Editor's note: Dr. C. Everett Koop was the U.S. surgeon general from 1981 to 1989. He is featured in the recently released documentary film, New York Street Games.
(CNN) -- Here are some statistics to ponder:
-- Thirty percent of third-graders had fewer than 15 minutes of recess a day. (Pediatrics, January 2009).
-- More than 24 percent of U.S. children 2 to 5 are overweight or obese. (Robert Wood Johnson Foundation, December 2009).
-- More than 31 percent of all children in the U.S. are obese or overweight. (Robert Wood Johnson Foundation, January 2010).
When we were kids, we would run home from school, tear through the house, then run outside, screaming goodbye to our mothers before we were even out the door.
For kids who grew up when I did, many years ago, discovering something as simple as an empty lot in Brooklyn was as exciting as if we were Boy Scouts discovering Yellowstone National Park.
We were resourceful, endlessly creative at coming up with games.
At one point we thought: If we were having so much fun playing games on the ground, why couldn't we move it up a few levels? We played the ringolevio (a complex game of tag involving teams) by climbing up fire escapes and that way we could have one game going on, but with kids on all different levels of a building. We played on rooftops constantly, utilizing every space we were able to find.
Being a heavier boy at the time, I was great at Johnny on a Pony (it involved teams climbing on each other's back to get to a goal). I was able to catch my opponents off guard and use my weight to make the other kids fall.
Then came the Spaldeen, the small, pink, high-bounce ball that changed the culture of how the games were played. Street games were never the same after that.
Culturally and morally, street games are so important for our children -- they put kids in situations where they have to put up with others and settle their differences. The lessons you learn playing street games stick with you your entire life and develop character traits that are essential to becoming an adult.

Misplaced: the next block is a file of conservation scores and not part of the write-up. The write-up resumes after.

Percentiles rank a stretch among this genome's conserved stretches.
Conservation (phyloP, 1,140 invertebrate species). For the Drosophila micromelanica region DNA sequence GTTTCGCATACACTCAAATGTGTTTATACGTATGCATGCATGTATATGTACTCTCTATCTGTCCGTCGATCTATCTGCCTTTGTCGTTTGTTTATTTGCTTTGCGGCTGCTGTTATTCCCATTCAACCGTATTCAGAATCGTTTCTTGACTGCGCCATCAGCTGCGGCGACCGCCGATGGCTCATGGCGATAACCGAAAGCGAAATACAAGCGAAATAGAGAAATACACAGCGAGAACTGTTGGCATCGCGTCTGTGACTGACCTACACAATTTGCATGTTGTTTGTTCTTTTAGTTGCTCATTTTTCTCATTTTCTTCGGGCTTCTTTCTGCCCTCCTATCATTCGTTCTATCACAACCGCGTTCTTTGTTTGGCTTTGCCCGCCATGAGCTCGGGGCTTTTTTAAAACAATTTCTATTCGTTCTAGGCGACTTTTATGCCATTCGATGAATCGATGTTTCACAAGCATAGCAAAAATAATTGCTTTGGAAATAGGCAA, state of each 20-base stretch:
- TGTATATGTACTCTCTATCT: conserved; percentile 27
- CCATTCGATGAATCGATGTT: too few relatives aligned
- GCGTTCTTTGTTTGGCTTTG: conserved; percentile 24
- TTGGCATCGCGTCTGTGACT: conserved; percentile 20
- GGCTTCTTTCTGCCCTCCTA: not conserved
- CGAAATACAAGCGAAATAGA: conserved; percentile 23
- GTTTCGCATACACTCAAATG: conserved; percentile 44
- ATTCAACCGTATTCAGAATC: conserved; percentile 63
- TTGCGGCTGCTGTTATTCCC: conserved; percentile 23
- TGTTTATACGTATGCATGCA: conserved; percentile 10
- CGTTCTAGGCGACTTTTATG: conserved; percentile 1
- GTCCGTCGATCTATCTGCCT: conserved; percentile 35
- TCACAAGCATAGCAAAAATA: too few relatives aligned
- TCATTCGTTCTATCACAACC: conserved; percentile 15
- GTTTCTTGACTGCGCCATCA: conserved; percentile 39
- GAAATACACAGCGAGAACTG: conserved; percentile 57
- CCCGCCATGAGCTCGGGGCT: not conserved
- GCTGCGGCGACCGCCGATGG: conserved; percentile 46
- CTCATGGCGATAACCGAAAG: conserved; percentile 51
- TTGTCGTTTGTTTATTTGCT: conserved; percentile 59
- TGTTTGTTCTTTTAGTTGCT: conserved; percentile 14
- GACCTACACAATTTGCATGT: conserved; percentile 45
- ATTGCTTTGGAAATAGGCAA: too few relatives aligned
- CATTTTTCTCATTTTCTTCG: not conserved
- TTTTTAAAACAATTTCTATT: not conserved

Unstructured playtime, especially outdoors, is one of the most valuable gifts we can give our children. Not only does it give them the physical activity they need, but they learn social skills and life lessons that may later serve them well in a board room.
The negotiations, the compromises, the strategy sessions ... all of this is a part of the games that people have for generations played growing up. Life was once as simple as a stick and a ball, or an old can, or a piece of chalk.
But as important as the social skills that games and playtime can build, the health benefits can be even more consequential. The reasons are at the top of this article. Past generations of kids were simply not routinely obese.
Let your kids go out and play. But you're not going to be able to just tell them, are you? So make your kids go out and play.
Kids ought to grow up playing outdoor games such as stickball, hopscotch, Kick the Can and ringolevio. Now who's out playing in the afternoon? No one.
Turn off the video games, shut down the computer, unplug the television ... and send your children outside for some good old-fashioned fun.
One day they will thank you for it.
The opinions expressed in this commentary are solely those of C. Everett Koop.